[Film Review] The Prowler (1951)

The Prowler poster

Title: The Prowler
Year: 1951
Country: USA
Language: English
Genre: Film-Noir, Thriller, Drama
Director: Joseph Losey
Dalton Trumbo
Robert Thoeren
Hans Wilhelm
Music: Lyn Murray
Cinematography: Arthur C. Miller
Van Heflin
Evelyn Keyes
John Maxwell
Katherine Warren
Robert Osterloh
Emerson Treacy
Madge Blake
Wheaton Chambers
Rating: 7.9/10

The Prowler 1951

Joseph Losey’s fourth feature, an intelligent film-noir made in the US soil before he exiles to England due to HUAC witch-hunting. Written by Dalton Trumbo under pseudonym, it is a strikingly captivating two-handler between a lonely married woman Susan (Keyes) and a petrol policeman Webb (Heflin).

In 1918, Susan, leads an unhappy life with her much-older husband in a posh estate in the California suburb. One night she spots a prowler from her bathroom window, which introduces Webb into her life, both from the same town, Webb is displeased at his current vocation and he falls for Susan instantly. Susan’s husband is a night-time deejay, which secures their nightly rendezvous as a foolproof secret, but with the husband in the way, they cannot be together as a proper couple, so a sinister murder plan is brewing.

Inevitably, the resemblance of Billy Wilder’s DOUBLE INDEMNITY (1944) cannot be dissipated, and alerted by the usual default of a femme fatale, we hold our reserves about Susan, despite she seems to be quite harmless and docile, poles apart from Barbara Stanwyck’s cold-blooded conspirator Phyllis Dietrichson. It could be her front since the film is exclusively told from Webb’s angle, we see what Webb is scheming and doing, yet we are intrigued to guess maybe Susan is his unseen partner-in-crime, that’s an excellent manoeuvre from Trumbo’s savvy script, at some point, Susan’s abrupt change of heart to ask Webb to take her away does makes her suspicious, and Webb’s rational response is even more head-scratching, not until his “prowler” plan materializes that audience realises his real motive, and a subsequent “happy union” proves Susan her innocence.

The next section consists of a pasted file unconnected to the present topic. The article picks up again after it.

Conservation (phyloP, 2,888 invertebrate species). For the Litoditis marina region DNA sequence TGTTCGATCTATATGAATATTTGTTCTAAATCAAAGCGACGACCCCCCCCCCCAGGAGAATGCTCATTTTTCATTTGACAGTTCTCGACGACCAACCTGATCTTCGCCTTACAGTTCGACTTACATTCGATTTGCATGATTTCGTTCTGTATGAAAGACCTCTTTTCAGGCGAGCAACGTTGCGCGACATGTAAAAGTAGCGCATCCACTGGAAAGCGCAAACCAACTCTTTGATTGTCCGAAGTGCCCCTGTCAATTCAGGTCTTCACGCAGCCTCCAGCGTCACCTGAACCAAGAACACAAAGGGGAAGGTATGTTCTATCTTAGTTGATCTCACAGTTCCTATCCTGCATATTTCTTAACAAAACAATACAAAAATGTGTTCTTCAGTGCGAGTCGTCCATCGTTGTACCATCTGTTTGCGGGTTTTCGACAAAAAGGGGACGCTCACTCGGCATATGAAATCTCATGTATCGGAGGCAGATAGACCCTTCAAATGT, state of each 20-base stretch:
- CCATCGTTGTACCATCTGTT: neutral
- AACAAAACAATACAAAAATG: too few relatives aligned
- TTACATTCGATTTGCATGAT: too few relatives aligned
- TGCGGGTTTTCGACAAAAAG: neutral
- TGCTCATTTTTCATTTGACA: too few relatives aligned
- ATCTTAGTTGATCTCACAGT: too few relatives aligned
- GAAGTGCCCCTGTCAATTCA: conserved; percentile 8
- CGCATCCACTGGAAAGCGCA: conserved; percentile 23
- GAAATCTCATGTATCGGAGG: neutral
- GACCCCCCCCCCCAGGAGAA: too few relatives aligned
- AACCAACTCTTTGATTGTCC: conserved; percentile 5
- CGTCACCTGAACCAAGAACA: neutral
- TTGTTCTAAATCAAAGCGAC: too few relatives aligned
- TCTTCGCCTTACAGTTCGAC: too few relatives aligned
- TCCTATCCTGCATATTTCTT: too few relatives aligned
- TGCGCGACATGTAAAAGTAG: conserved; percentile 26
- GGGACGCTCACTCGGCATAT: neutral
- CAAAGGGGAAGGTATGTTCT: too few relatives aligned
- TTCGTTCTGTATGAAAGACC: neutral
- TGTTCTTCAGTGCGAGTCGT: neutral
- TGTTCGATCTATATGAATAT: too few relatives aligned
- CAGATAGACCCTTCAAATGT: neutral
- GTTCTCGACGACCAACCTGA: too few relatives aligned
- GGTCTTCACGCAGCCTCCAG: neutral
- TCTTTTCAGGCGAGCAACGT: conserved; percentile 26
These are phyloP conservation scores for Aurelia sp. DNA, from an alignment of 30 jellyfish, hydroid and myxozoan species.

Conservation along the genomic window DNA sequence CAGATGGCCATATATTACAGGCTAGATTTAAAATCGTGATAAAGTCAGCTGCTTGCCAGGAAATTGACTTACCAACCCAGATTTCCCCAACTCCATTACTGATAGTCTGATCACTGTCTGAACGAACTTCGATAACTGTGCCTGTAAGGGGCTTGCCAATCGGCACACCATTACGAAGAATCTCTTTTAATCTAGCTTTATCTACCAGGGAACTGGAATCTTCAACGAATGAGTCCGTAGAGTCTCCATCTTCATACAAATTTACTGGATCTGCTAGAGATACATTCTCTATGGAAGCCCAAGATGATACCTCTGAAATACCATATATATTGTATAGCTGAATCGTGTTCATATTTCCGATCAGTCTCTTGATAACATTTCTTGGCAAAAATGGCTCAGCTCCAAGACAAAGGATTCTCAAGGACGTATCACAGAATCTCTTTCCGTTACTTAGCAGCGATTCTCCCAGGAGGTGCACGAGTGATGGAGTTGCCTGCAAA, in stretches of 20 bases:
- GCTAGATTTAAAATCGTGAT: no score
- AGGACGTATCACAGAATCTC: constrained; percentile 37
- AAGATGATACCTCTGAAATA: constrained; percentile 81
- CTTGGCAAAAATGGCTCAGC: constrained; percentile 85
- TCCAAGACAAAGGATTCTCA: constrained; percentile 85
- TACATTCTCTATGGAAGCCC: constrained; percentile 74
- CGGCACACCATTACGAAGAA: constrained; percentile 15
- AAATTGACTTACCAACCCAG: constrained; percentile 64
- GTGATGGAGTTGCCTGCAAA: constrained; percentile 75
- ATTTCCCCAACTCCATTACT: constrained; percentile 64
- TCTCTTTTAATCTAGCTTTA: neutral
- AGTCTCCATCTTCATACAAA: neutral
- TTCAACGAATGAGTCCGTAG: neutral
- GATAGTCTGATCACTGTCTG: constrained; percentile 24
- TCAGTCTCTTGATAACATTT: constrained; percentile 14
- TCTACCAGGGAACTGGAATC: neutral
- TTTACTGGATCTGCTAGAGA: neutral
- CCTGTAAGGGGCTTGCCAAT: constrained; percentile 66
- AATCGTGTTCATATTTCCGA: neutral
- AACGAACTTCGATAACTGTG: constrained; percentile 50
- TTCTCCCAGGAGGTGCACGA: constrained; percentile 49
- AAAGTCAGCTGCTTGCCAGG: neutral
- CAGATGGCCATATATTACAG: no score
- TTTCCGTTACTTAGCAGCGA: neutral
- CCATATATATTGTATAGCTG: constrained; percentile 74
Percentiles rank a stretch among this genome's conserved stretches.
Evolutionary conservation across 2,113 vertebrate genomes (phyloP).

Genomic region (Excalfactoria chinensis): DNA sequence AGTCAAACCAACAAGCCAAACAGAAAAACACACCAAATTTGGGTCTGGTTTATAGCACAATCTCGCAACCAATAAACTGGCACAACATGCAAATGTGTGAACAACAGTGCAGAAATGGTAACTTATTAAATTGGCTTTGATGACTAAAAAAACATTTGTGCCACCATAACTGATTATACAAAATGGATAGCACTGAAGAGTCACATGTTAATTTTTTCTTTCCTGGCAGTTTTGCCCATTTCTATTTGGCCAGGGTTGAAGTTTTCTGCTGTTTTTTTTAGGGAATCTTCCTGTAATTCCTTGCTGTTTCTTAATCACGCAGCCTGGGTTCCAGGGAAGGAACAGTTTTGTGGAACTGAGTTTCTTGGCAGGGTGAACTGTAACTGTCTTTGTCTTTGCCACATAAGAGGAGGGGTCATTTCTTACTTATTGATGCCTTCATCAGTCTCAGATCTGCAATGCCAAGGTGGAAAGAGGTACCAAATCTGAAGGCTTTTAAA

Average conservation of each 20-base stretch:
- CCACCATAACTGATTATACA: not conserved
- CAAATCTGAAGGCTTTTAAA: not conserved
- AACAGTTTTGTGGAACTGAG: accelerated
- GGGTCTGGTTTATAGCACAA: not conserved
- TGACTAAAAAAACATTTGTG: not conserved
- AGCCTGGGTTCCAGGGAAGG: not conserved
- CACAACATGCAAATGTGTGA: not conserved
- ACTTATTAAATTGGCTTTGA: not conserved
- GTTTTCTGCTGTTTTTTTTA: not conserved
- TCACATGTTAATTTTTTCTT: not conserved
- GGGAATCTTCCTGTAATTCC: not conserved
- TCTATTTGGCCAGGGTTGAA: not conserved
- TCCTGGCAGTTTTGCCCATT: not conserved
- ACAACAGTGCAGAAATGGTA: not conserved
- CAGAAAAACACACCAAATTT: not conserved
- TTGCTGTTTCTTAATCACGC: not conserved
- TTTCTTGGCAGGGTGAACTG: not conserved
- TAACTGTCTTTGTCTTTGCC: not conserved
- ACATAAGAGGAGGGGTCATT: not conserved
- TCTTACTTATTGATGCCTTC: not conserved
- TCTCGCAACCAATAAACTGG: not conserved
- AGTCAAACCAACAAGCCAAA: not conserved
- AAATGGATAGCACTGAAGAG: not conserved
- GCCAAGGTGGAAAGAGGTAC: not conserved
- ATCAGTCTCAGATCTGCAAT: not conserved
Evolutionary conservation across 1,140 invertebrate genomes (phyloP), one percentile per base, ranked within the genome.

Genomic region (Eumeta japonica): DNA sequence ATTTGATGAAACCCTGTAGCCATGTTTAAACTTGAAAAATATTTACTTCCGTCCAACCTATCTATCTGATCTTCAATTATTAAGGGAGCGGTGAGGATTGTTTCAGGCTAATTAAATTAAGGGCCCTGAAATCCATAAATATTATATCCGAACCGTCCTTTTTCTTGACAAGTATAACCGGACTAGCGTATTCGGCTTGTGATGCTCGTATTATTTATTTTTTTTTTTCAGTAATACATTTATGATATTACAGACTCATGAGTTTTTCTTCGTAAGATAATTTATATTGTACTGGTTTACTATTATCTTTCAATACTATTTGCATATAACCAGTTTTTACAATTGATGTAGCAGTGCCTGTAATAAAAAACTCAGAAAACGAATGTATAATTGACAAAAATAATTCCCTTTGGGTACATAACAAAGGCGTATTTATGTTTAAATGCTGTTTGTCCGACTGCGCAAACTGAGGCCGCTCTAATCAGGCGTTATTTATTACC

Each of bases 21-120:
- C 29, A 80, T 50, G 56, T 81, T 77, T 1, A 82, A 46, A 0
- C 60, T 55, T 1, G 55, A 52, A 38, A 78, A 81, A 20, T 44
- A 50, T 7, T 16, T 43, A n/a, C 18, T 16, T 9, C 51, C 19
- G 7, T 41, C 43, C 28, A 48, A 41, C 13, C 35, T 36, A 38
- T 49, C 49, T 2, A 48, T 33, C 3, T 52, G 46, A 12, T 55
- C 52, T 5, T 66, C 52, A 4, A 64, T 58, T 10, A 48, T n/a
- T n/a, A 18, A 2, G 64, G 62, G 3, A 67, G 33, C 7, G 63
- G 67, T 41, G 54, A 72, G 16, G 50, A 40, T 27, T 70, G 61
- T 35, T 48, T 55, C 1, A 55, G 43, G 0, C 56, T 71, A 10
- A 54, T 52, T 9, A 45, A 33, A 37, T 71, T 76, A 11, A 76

What is next? The undoing of the murderer and Susan’s ultimate discovery of the truth, again, Trumbo shuns from all the secondary fodder, and let their own bad seed become their Achilles heels, which also ingeniously echoes the catchphrase earlier “Sometimes a little delay does the trick”, only if they had a little delay, they could get away from it with all the blessings of the world. Losey gallantly sets the finale in a blustering ghost town, after the brief peace, the ominous record of Susan’s dead husband bugles the doom of the wrongdoer, whose indignant condemnation of the unjust society rings true before his “halt halt halt” fate.

THE PROWLER is an epitome of film-noir, spins a murder plan under the minimal setting, it is an intensely engrossing drama with two superb performances from its leads, and casts a shadow to our current society long after its own time, it deserves more credits and should be enshrined along with other tested masterpieces

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